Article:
Onuaku’s NCAA Tournament fate unknown after injuring knee in loss
NEW YORK — Arinze Onuaku hobbled through the cement corridor just a few hundred feet from Syracuse’s locker room in Madison Square Garden.
Wearing a blue cast that stretched from the middle of his right thigh to the top of his ankle, the Orange’s starting center dropped his head and leaned on his crutches as assistant coach Bernie Fine came by to offer consolation.
It was his knee. Again.
‘My crystal ball broke, so I can’t really tell you any specifics,’ SU team physician Irving Raphael said of Onuaku’s injury. ‘We are hoping it’s just a strain but tomorrow we’re getting an MRI that’s already scheduled, and it’s just not in anyone’s best interest to speculate now — how good or how bad.’
Just 20 minutes beforehand, Onuaku experienced a horrifying fall with a little more than five minutes remaining in SU’s 91-84 loss in the quarterfinals of the Big East tournament Thursday. Going up for a block against Georgetown center Greg Monroe, Onuaku stumbled on his return to the ground, falling to the floor, where he began writhing in pain and grabbing his right knee.
Currently, Raphael said he’s ‘cautiously optimistic,’ calling the injury a strain around that right knee. Raphael did not rule out the possibility of it being Onuaku’s right quadriceps tendon — the same tendon that he injured on his left knee prior to his redshirt season in 2006-07.
With his slow, painful departure from the floor at the Garden Thursday went any sense of stability the Orange had inside. The Hoyas used Onuaku’s absence in their favor, abusing a handicapped Orange frontcourt in a crucial five-minute stretch that solidified the Georgetown victory.
‘It was tough, especially to see a guy you really care about who’s been through multiple knee injuries like that writhing in pain on the floor. You don’t like to see that,’ SU senior guard Andy Rautins said. ‘We’re hoping for the best.’
Georgetown’s leverage was evident in Austin Freeman, as the Hoya guard’s grin illuminated the Jumbotron following a pair of his 18 total points. With Onuaku out, the Orange extended its zone into a full-court press. But Freeman, acting as the gunner, was able to beat his defender each time, catch the inbounds pass in stride and glide to the rim without a big man in the paint to stop him.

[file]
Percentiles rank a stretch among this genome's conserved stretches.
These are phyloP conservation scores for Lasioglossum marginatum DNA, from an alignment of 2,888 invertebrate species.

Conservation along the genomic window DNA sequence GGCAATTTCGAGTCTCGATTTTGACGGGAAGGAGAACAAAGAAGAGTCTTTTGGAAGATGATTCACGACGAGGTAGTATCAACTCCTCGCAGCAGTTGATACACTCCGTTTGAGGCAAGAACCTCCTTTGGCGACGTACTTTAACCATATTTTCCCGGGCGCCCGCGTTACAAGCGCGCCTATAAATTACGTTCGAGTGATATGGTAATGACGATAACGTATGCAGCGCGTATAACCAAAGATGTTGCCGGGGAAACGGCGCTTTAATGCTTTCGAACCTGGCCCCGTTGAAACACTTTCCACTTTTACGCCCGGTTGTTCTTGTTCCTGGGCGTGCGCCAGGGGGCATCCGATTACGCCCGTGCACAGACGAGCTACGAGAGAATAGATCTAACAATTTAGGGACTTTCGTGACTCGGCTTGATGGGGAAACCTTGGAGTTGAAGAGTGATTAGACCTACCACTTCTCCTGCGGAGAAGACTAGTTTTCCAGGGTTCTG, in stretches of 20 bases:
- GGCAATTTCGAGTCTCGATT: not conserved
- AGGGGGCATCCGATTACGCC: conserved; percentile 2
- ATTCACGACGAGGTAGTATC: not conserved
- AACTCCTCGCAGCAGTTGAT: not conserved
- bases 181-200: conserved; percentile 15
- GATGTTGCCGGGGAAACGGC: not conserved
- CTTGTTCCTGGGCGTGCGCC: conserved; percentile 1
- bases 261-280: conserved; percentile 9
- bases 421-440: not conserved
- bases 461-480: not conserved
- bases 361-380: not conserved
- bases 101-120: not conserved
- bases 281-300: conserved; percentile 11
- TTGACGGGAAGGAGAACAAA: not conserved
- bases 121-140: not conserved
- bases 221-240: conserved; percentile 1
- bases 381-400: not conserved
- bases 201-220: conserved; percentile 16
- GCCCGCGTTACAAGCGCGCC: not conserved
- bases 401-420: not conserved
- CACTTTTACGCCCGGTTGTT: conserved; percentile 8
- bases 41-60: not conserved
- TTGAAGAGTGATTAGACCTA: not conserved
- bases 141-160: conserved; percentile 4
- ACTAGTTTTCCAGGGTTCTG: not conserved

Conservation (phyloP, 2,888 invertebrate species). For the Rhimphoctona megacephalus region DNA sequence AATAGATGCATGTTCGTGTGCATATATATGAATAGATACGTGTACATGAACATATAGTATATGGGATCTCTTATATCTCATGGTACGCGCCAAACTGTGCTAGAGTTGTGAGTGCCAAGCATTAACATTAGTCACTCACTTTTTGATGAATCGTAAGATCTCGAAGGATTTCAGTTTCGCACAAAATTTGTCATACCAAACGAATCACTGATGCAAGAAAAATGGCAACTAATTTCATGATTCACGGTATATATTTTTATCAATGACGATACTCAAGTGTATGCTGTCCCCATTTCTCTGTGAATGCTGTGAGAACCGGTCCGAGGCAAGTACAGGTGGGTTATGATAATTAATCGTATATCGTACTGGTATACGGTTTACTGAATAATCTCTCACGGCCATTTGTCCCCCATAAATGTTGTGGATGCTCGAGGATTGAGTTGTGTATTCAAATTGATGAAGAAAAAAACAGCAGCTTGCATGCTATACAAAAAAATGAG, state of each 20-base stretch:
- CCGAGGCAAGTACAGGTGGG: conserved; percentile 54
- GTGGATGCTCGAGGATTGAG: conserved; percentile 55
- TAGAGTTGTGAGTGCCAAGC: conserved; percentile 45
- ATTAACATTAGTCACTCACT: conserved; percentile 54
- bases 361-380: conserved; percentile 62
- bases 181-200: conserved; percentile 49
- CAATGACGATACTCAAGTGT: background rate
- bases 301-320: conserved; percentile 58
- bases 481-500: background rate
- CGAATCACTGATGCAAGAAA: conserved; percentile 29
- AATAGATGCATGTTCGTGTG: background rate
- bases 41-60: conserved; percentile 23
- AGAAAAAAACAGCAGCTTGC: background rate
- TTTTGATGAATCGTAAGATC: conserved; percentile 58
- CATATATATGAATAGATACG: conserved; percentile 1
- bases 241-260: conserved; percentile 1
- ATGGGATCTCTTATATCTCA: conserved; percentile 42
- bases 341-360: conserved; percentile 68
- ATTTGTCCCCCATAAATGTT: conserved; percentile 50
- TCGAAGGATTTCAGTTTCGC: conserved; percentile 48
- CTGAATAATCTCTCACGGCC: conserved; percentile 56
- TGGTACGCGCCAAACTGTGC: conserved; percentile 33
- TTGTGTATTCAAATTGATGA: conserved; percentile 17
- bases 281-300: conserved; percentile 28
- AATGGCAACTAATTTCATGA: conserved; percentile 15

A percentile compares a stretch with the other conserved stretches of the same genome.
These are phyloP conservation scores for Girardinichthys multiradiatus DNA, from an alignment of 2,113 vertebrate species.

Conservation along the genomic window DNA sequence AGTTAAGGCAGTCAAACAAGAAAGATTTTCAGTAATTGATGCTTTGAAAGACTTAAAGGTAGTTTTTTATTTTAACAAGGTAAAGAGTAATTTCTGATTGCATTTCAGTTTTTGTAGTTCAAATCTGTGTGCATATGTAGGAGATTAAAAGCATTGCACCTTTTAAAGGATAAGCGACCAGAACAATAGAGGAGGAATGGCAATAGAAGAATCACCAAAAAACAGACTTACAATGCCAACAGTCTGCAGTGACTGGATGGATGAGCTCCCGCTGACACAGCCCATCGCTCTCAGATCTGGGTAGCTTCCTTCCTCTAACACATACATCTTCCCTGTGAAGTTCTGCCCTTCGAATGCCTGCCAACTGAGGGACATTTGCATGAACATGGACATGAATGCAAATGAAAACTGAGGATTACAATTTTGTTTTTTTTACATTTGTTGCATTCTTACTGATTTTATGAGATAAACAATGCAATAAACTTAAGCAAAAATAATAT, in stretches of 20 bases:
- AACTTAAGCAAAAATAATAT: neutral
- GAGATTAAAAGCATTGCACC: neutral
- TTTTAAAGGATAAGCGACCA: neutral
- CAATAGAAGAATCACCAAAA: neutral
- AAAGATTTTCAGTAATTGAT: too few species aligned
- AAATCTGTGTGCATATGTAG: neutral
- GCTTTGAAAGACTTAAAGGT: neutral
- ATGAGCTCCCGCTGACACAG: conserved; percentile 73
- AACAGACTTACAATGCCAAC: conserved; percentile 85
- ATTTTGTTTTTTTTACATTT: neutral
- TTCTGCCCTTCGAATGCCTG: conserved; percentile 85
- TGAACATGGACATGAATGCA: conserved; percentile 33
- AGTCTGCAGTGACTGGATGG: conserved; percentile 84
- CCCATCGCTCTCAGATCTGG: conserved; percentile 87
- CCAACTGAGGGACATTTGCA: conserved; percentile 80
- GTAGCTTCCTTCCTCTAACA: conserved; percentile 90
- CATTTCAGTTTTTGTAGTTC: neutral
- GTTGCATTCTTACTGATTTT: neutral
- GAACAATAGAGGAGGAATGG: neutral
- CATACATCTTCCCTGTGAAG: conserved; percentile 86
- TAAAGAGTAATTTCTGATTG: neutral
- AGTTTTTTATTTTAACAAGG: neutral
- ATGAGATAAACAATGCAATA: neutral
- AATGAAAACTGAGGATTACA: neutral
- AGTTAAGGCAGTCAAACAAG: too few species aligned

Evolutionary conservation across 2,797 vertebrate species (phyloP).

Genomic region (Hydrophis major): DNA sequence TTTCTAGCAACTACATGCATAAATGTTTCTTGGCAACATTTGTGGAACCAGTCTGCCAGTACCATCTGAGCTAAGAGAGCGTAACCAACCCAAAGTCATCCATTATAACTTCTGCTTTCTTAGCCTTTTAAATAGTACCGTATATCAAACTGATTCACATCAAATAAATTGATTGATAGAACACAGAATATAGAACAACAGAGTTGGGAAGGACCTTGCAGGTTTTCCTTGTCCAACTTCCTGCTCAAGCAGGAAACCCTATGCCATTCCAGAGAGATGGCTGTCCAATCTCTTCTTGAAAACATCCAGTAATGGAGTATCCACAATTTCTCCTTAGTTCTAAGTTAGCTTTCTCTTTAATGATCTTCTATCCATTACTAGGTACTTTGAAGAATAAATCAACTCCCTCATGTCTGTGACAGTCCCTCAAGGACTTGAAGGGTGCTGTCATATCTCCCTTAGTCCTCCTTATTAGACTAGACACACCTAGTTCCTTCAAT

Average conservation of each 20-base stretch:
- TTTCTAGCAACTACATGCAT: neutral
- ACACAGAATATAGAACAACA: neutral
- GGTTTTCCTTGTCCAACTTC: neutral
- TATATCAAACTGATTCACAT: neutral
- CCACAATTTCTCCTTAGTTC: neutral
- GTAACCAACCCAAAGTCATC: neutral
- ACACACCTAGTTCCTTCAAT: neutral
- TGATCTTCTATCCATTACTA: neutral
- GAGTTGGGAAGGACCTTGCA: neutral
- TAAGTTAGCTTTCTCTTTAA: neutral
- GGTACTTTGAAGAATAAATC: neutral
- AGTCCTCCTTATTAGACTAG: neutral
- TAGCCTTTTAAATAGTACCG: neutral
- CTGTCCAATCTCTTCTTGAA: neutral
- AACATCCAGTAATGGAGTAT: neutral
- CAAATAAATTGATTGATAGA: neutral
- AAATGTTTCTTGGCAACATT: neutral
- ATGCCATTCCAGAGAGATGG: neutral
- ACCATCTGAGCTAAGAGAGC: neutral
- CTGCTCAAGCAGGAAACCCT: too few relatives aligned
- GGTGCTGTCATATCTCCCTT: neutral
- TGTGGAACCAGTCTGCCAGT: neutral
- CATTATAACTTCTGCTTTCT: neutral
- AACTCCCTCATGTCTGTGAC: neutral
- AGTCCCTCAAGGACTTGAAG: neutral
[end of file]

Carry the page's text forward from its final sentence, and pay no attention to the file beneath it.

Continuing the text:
Onuaku was gone, and forward Rick Jackson was in foul trouble trying to pick up the slack. SU was at a loss to find a stopgap solution.
‘He’s a big guy,’ sophomore forward Kris Joseph said of Onuaku. ‘He creates a lot of things for us in the middle on defense and on offense. He covers a lot of that paint, so we were definitely at a slight disadvantage in the game.’
In a game where the Orange was already susceptible to the Hoyas on the inside, things became progressively worse in a frantic final stretch where Syracuse was trying desperately to get back in the game.
Missed SU shots were immediately gobbled up by the Hoyas’ frontcourt, preventing Syracuse from obtaining any second-chance points. On the other end of the floor, Georgetown continually fed its forwards and lived off points from subsequent free throws.
‘When teams find some of your weaknesses I think they just try and go off of that and they did a good job of that today,’ Jackson said. ‘Usually we keep it out of there but it was just tough keeping the ball out of there today.’
After the game, Onuaku’s teammates were left to play doctor and fill in the blanks without a clear-cut answer.
On one hand, they’ve overcome injuries within their starting core before. But with the NCAA Tournament a little more than a week away, there was no blueprint to handle this.
‘Even when I was just watching Syracuse basketball, (Onuaku) goes down but he gets right back up,’ Joseph said. ‘And when he stayed down for that long it was kind of rolling around holding his knee. …Yeah.’
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